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  1. Post
    A good paint should be ok for 10 years.

  2. Post
    Equity wrote:
    If its the fibre cement cladding, doesnt it usually they just need to be painted every x amount of years to ensure that they remain water tight? But thats not protecting against surface water / immersion...just rain lol
    Isnt it the plaster cladding where painting for water-tightness every x years is crucial? Didnít think it was as crucial for fibre cement weatherboard planks?

  3. Post
    Depends what the edges of the planks are doing in terms of water tightness.

  4. Post
    Fibre cement does not like water on cut edges.

  5. Post
    Just a quick question regarding renos, I have a 50's state house in an un-cared for state. I have plans/ideas for renos, however I have no money/ a super tight budget. Now the incredibly tired toilet has started to leak from a crack in the underside of the cistern. My question is, do I replace the toilet and look at re-doing the bathroom at the same time as this will save me money in the long-run, or can I just get a new toilet and get it installed and then continue the reno further down the line as planned, with no added cost. I have no plans to change the layout of said bathroom, just to slightly update it, and rejuvenate as required.

    This actually didn't turn out to be a quick question.

    Any help would be appreciated!

  6. Post
    You could possibly temporarily repair the toilet depending on how bad it is and whether you can access it easily. See YT for tutorials.
    A photo of the bathroom may give people an opportunity to better help. There are so many variables to your question especially as were working on limited information and assumptions.

  7. Post
    You could do a temp repair...however personally Id just replace the toilet now with the one you want when you do the renos. Then renovate the rest of the bathroom / toilet later. The only thing that would make it hard is if the toilet is not a standard configuration...eg. is it raised on concrete, or is the bend non standard - however a plumber would more than likely be able to make it work.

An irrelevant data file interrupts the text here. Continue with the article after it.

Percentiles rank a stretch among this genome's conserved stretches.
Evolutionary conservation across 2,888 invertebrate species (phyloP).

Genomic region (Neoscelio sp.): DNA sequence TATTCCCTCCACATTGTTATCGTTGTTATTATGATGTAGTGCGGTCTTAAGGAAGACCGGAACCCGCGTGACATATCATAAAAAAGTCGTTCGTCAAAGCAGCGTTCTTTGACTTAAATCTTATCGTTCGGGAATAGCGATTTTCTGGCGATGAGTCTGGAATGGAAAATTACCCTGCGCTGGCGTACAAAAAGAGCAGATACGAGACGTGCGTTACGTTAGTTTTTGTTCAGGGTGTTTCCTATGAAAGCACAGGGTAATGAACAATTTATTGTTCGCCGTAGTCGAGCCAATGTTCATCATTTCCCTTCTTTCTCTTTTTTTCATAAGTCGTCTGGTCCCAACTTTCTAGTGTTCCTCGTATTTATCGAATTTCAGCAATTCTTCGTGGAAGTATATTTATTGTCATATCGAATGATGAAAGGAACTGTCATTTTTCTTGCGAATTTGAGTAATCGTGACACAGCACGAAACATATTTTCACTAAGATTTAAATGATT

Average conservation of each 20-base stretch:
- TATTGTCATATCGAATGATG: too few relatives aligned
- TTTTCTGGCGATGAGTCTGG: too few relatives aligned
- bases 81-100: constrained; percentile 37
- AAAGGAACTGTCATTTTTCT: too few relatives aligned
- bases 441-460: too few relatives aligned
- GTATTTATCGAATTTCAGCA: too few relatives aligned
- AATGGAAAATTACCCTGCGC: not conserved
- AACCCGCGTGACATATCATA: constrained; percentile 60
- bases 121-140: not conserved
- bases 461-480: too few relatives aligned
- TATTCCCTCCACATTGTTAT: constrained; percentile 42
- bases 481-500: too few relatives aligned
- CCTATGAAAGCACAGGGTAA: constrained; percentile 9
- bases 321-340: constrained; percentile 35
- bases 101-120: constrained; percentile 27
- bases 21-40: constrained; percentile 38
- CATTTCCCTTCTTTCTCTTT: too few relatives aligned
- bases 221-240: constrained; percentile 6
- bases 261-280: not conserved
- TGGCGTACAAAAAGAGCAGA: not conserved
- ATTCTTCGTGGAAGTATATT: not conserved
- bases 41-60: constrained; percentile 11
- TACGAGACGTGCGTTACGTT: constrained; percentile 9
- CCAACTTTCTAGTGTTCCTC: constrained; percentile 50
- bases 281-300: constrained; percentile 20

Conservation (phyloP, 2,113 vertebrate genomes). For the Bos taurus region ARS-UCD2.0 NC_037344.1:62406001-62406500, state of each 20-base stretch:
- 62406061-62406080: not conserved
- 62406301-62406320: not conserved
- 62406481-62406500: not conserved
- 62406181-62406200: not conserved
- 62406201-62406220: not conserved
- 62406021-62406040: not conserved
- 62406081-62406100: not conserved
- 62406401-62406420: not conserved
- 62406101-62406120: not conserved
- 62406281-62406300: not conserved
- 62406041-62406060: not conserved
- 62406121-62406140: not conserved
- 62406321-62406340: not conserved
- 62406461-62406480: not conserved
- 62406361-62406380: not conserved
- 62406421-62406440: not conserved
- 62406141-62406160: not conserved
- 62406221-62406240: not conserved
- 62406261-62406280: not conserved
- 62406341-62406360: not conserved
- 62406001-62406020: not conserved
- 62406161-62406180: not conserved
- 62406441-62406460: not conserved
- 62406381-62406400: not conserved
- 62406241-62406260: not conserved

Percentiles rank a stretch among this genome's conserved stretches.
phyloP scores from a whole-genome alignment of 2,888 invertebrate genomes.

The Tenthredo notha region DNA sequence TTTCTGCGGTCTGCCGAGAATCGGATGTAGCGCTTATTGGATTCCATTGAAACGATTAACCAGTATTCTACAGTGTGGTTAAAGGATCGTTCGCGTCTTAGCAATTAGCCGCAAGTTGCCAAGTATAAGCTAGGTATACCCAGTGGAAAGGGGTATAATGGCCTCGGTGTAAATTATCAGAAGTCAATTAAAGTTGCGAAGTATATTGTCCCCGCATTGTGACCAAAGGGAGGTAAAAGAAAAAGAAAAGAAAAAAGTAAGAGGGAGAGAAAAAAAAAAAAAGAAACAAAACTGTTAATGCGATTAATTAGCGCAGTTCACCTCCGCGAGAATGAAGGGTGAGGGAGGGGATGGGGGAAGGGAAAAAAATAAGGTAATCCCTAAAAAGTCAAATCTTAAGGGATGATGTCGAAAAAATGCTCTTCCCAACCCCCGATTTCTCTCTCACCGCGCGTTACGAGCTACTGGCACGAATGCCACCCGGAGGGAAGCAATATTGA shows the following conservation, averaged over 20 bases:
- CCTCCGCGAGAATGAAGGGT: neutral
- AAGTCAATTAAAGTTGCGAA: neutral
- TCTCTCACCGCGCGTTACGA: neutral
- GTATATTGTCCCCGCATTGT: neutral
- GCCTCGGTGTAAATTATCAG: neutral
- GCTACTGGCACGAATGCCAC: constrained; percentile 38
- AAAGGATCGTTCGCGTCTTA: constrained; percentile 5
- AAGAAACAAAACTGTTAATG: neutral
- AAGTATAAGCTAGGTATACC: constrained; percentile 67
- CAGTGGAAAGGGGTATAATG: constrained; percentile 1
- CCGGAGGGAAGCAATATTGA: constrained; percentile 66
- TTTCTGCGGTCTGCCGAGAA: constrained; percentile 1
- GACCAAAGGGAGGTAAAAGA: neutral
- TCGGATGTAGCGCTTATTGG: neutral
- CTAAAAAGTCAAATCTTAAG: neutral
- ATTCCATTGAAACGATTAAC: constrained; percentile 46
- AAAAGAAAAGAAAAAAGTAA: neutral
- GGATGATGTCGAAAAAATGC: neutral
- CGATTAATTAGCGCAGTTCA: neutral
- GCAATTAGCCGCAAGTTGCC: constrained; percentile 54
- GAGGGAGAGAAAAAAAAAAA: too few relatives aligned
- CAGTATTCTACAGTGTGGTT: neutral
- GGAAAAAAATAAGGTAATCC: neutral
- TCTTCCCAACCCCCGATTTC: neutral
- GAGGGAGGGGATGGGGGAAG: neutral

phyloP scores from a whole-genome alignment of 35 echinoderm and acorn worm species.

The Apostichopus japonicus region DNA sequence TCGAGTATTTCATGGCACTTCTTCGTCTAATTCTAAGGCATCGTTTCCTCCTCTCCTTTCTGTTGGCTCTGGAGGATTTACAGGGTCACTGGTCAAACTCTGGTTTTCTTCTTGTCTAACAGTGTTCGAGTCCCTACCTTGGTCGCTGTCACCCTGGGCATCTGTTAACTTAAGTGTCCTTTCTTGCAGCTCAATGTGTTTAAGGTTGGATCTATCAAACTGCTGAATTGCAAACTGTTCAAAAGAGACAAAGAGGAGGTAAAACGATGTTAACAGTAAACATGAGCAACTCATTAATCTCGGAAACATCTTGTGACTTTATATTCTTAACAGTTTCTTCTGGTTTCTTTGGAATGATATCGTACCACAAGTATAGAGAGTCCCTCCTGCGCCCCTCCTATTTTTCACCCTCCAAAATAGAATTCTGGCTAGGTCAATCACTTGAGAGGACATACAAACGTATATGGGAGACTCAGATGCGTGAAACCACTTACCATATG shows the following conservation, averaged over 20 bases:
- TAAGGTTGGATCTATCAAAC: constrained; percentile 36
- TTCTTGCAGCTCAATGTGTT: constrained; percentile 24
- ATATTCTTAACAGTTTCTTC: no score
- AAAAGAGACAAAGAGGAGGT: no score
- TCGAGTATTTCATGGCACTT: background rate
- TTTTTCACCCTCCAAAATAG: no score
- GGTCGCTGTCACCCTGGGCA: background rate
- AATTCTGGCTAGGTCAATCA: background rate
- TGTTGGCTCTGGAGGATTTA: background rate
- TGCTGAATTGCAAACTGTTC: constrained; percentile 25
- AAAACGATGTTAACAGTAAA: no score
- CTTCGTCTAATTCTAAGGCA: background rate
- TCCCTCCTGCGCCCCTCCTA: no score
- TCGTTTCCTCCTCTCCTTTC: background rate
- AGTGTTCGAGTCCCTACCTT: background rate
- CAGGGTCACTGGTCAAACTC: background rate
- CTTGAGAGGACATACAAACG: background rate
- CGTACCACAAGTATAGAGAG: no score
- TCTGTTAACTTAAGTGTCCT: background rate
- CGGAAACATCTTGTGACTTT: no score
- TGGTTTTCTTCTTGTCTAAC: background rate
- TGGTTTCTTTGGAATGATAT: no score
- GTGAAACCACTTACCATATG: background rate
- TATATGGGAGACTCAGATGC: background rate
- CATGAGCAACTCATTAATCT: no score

Taking it out when you change the flooring is simple as, or you can just lay tiles around it. If you are changing the location of the toilet then you will have to do the same amount of work - mays well do that all when you do the full reno.

    Get onto it quick...if its soaked into the floorboards then you could end up with a much bigger job than a toilet replacement.

  8. Post
    If I go to gas hot water how much work needs to be done in terms of piping? Is all the existing piping adequate or do they need to upgrade it? House was built in '61.

    My hot water pressure has always been bad, but it's got really bad recently. I think my hot water cylinder is on the way out. Literally almost completely cold shower which isn't ideal in winter....

    3 or 4k for gas hot water install?

  9. Post
    I paid $2946 for a Rheem 27 supplied and installed. 3k seems pretty standard.
    I put mine into a 1952 house and didn't have to change anything inside. Very minimal pipework outside. I presume (IANAPlumber) that if your pipework handles your existing cold water pressure then nothing else needs to change.

    I ended up putting limiters on my shower and kitchen tap because my pressure is so high and I was chewing through gas bottles.

    1 tip if you are on bottles - Don't rely on the changeover valve to tell you the bottle is empty. I have 2 weeks minimum left in a bottle after it flicks to the other cylinder, so I just turn the full one off to stop this.

  10. Post
    Pipework will depend on location of water cylinder and location of new gas unit. If you're pipes are stuffed, and running low pressure, you can have problems. Sometimes fixtures aren't setup for mains pressure, which is what the new gas unit will be. Case by case basis and often depends on inlet pressure too. We don't generally have issues. But on a super old house it spilt a pipe within a wall, which created a bit of work for the plumber lol.

    I have limited plumbing knowledge (am only a gasfitter), but if your cold pressure is good, and hot pressure is bad. Switching to an instantaneous gas unit should result in the same hot and cold pressure. Night and day in some cases, which is when people say they should have changed over years ago. We do one changeover a week on average.

    MoNk wrote:
    1 tip if you are on bottles - Don't rely on the changeover valve to tell you the bottle is empty. I have 2 weeks minimum left in a bottle after it flicks to the other cylinder, so I just turn the full one off to stop this.
    Could be faulty regulator. If it's an autochange-over regulator, you are defeating it's purpose by doing that. When operating correctly, the regulator will indicate as soon as one cylinder is empty. Turning one off just means you'll often end up with a cold shower as the indicator one cylinder is empty. In my case, I easily get 2 months from when its indicated to when the second cylinder is empty. YMMV.

  11. Post
    WeenieBeenie wrote:
    If I go to gas hot water how much work needs to be done in terms of piping? Is all the existing piping adequate or do they need to upgrade it? House was built in '61.